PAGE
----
Monday, February 15, 2010
Prison Inmate Hospice Volunteers: Iowa State Penitentiary
Each year, more than 3,000 men and women die in prisons. It is estimated that 20% of America’s prison population will be elderly by 2025. Many will eventually need quality end-of-life care. Some will ask, “So what? Did these prisoners treat their victims with dignity? Why be concerned about their death journeys?” One response is that people are more than the worst things they ever did. Another is that society should be held to a higher standard of treating prisoners better than they treated victims. At several prisons, inmate hospice volunteers are providing comfort to terminally ill inmates.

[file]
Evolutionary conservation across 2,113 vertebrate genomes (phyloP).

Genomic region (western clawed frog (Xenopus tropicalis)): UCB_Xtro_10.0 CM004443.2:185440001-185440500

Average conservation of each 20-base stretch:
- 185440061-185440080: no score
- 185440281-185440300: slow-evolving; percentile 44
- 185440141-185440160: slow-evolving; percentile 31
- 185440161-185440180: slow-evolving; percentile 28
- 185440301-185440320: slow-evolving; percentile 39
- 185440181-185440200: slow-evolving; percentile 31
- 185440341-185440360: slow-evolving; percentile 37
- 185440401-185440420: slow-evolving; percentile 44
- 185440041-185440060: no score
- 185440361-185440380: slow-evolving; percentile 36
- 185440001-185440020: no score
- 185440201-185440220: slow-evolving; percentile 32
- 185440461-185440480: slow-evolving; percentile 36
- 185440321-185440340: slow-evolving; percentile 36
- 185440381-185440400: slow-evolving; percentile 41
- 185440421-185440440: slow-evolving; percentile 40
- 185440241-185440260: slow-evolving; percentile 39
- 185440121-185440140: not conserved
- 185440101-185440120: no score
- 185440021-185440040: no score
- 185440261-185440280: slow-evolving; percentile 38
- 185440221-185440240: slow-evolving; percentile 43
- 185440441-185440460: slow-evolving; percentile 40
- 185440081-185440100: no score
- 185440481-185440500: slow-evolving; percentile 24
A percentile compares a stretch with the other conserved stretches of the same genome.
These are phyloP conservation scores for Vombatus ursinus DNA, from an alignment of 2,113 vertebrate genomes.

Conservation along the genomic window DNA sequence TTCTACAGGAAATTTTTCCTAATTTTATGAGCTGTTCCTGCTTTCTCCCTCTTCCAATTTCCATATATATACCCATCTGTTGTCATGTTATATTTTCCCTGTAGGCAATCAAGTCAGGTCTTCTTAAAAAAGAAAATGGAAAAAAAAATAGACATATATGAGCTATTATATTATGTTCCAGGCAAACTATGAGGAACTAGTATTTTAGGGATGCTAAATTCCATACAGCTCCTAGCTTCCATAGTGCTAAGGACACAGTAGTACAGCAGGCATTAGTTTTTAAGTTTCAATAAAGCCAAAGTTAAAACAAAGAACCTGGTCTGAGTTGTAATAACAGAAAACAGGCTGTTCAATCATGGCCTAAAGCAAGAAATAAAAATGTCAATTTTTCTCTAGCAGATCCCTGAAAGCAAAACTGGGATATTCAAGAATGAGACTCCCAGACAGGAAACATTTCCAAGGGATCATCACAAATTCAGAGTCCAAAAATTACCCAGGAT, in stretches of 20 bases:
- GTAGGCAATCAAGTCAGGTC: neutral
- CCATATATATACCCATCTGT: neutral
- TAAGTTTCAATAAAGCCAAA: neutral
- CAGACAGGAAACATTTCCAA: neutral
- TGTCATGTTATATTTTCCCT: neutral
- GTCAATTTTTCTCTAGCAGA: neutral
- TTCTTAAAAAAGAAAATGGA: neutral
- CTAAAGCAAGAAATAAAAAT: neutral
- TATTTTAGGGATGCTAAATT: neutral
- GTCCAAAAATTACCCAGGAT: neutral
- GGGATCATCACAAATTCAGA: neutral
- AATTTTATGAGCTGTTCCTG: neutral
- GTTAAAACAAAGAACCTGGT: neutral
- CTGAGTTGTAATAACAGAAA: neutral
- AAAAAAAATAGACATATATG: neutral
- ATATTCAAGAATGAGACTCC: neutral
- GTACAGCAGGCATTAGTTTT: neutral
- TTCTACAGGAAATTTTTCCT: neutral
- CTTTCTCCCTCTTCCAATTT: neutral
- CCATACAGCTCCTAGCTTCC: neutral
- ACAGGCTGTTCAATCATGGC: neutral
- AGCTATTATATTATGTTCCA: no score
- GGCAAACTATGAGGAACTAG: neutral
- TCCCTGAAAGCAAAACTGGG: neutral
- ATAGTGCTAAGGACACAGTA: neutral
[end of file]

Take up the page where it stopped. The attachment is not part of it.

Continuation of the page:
“Sail to Serenity” by Edgar Barens is the hospice prison program at the Iowa State Penitentiary. Some patients may no longer have attentive relationships beyond prison walls. Many serving life sentences, including some who are hospice volunteers, know they will die in confinement. Nurturing support given by familiar faces of those who have also experienced the prison system can enhance prisoners’ quality of life during the dying process.